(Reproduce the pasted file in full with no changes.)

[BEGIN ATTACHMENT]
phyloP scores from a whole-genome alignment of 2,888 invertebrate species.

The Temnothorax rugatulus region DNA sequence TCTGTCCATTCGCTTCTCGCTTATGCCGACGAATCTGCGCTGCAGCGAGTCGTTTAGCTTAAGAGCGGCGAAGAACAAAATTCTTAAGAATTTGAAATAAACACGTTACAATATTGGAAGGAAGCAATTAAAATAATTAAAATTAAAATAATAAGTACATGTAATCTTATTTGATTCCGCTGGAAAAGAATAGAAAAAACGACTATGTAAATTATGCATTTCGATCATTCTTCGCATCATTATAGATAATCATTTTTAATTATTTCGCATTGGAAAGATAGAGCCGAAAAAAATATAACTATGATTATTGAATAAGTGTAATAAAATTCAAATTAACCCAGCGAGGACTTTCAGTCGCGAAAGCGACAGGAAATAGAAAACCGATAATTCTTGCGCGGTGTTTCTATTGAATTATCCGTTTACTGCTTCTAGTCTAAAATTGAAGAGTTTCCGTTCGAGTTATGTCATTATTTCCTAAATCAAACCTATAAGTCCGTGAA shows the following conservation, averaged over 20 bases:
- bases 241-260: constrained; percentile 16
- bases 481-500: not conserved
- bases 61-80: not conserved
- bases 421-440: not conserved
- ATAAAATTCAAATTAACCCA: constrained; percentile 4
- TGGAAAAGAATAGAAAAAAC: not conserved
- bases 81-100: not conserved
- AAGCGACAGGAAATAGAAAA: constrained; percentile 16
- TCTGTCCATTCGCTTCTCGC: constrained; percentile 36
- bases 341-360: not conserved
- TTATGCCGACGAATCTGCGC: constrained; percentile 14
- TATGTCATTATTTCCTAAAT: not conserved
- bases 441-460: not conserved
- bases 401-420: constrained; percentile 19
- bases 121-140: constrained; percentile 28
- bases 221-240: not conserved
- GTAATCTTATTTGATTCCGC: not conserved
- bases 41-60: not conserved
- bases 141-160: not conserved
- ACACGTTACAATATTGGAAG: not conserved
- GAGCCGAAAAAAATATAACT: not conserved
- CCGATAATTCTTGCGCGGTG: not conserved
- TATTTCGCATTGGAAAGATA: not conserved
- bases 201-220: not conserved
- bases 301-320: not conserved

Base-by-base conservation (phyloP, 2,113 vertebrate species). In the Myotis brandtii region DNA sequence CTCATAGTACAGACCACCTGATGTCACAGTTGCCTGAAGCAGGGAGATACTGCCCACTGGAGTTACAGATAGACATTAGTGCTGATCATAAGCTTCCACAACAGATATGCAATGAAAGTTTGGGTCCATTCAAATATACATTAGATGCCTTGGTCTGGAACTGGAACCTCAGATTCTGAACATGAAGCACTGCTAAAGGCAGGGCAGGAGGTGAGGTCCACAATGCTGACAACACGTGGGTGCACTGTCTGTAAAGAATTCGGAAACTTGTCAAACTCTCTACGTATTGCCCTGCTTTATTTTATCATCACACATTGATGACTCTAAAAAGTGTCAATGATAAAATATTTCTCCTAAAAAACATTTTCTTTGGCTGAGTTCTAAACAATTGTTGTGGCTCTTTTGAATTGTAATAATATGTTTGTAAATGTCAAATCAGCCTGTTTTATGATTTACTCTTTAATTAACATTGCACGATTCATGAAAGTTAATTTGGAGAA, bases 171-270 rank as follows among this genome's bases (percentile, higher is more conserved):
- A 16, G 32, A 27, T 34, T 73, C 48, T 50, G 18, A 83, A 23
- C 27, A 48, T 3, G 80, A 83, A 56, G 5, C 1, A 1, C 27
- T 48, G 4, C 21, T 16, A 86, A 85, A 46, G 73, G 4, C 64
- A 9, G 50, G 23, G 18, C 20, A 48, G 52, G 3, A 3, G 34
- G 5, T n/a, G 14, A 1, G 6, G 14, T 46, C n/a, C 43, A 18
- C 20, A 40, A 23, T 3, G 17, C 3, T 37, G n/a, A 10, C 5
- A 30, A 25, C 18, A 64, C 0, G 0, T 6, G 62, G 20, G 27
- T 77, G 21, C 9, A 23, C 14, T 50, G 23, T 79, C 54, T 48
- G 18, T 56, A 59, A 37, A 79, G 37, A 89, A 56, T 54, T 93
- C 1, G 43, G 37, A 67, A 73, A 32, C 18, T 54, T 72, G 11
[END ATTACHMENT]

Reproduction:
phyloP scores from a whole-genome alignment of 2,888 invertebrate species.

The Temnothorax rugatulus region DNA sequence TCTGTCCATTCGCTTCTCGCTTATGCCGACGAATCTGCGCTGCAGCGAGTCGTTTAGCTTAAGAGCGGCGAAGAACAAAATTCTTAAGAATTTGAAATAAACACGTTACAATATTGGAAGGAAGCAATTAAAATAATTAAAATTAAAATAATAAGTACATGTAATCTTATTTGATTCCGCTGGAAAAGAATAGAAAAAACGACTATGTAAATTATGCATTTCGATCATTCTTCGCATCATTATAGATAATCATTTTTAATTATTTCGCATTGGAAAGATAGAGCCGAAAAAAATATAACTATGATTATTGAATAAGTGTAATAAAATTCAAATTAACCCAGCGAGGACTTTCAGTCGCGAAAGCGACAGGAAATAGAAAACCGATAATTCTTGCGCGGTGTTTCTATTGAATTATCCGTTTACTGCTTCTAGTCTAAAATTGAAGAGTTTCCGTTCGAGTTATGTCATTATTTCCTAAATCAAACCTATAAGTCCGTGAA shows the following conservation, averaged over 20 bases:
- bases 241-260: constrained; percentile 16
- bases 481-500: not conserved
- bases 61-80: not conserved
- bases 421-440: not conserved
- ATAAAATTCAAATTAACCCA: constrained; percentile 4
- TGGAAAAGAATAGAAAAAAC: not conserved
- bases 81-100: not conserved
- AAGCGACAGGAAATAGAAAA: constrained; percentile 16
- TCTGTCCATTCGCTTCTCGC: constrained; percentile 36
- bases 341-360: not conserved
- TTATGCCGACGAATCTGCGC: constrained; percentile 14
- TATGTCATTATTTCCTAAAT: not conserved
- bases 441-460: not conserved
- bases 401-420: constrained; percentile 19
- bases 121-140: constrained; percentile 28
- bases 221-240: not conserved
- GTAATCTTATTTGATTCCGC: not conserved
- bases 41-60: not conserved
- bases 141-160: not conserved
- ACACGTTACAATATTGGAAG: not conserved
- GAGCCGAAAAAAATATAACT: not conserved
- CCGATAATTCTTGCGCGGTG: not conserved
- TATTTCGCATTGGAAAGATA: not conserved
- bases 201-220: not conserved
- bases 301-320: not conserved

Base-by-base conservation (phyloP, 2,113 vertebrate species). In the Myotis brandtii region DNA sequence CTCATAGTACAGACCACCTGATGTCACAGTTGCCTGAAGCAGGGAGATACTGCCCACTGGAGTTACAGATAGACATTAGTGCTGATCATAAGCTTCCACAACAGATATGCAATGAAAGTTTGGGTCCATTCAAATATACATTAGATGCCTTGGTCTGGAACTGGAACCTCAGATTCTGAACATGAAGCACTGCTAAAGGCAGGGCAGGAGGTGAGGTCCACAATGCTGACAACACGTGGGTGCACTGTCTGTAAAGAATTCGGAAACTTGTCAAACTCTCTACGTATTGCCCTGCTTTATTTTATCATCACACATTGATGACTCTAAAAAGTGTCAATGATAAAATATTTCTCCTAAAAAACATTTTCTTTGGCTGAGTTCTAAACAATTGTTGTGGCTCTTTTGAATTGTAATAATATGTTTGTAAATGTCAAATCAGCCTGTTTTATGATTTACTCTTTAATTAACATTGCACGATTCATGAAAGTTAATTTGGAGAA, bases 171-270 rank as follows among this genome's bases (percentile, higher is more conserved):
- A 16, G 32, A 27, T 34, T 73, C 48, T 50, G 18, A 83, A 23
- C 27, A 48, T 3, G 80, A 83, A 56, G 5, C 1, A 1, C 27
- T 48, G 4, C 21, T 16, A 86, A 85, A 46, G 73, G 4, C 64
- A 9, G 50, G 23, G 18, C 20, A 48, G 52, G 3, A 3, G 34
- G 5, T n/a, G 14, A 1, G 6, G 14, T 46, C n/a, C 43, A 18
- C 20, A 40, A 23, T 3, G 17, C 3, T 37, G n/a, A 10, C 5
- A 30, A 25, C 18, A 64, C 0, G 0, T 6, G 62, G 20, G 27
- T 77, G 21, C 9, A 23, C 14, T 50, G 23, T 79, C 54, T 48
- G 18, T 56, A 59, A 37, A 79, G 37, A 89, A 56, T 54, T 93
- C 1, G 43, G 37, A 67, A 73, A 32, C 18, T 54, T 72, G 11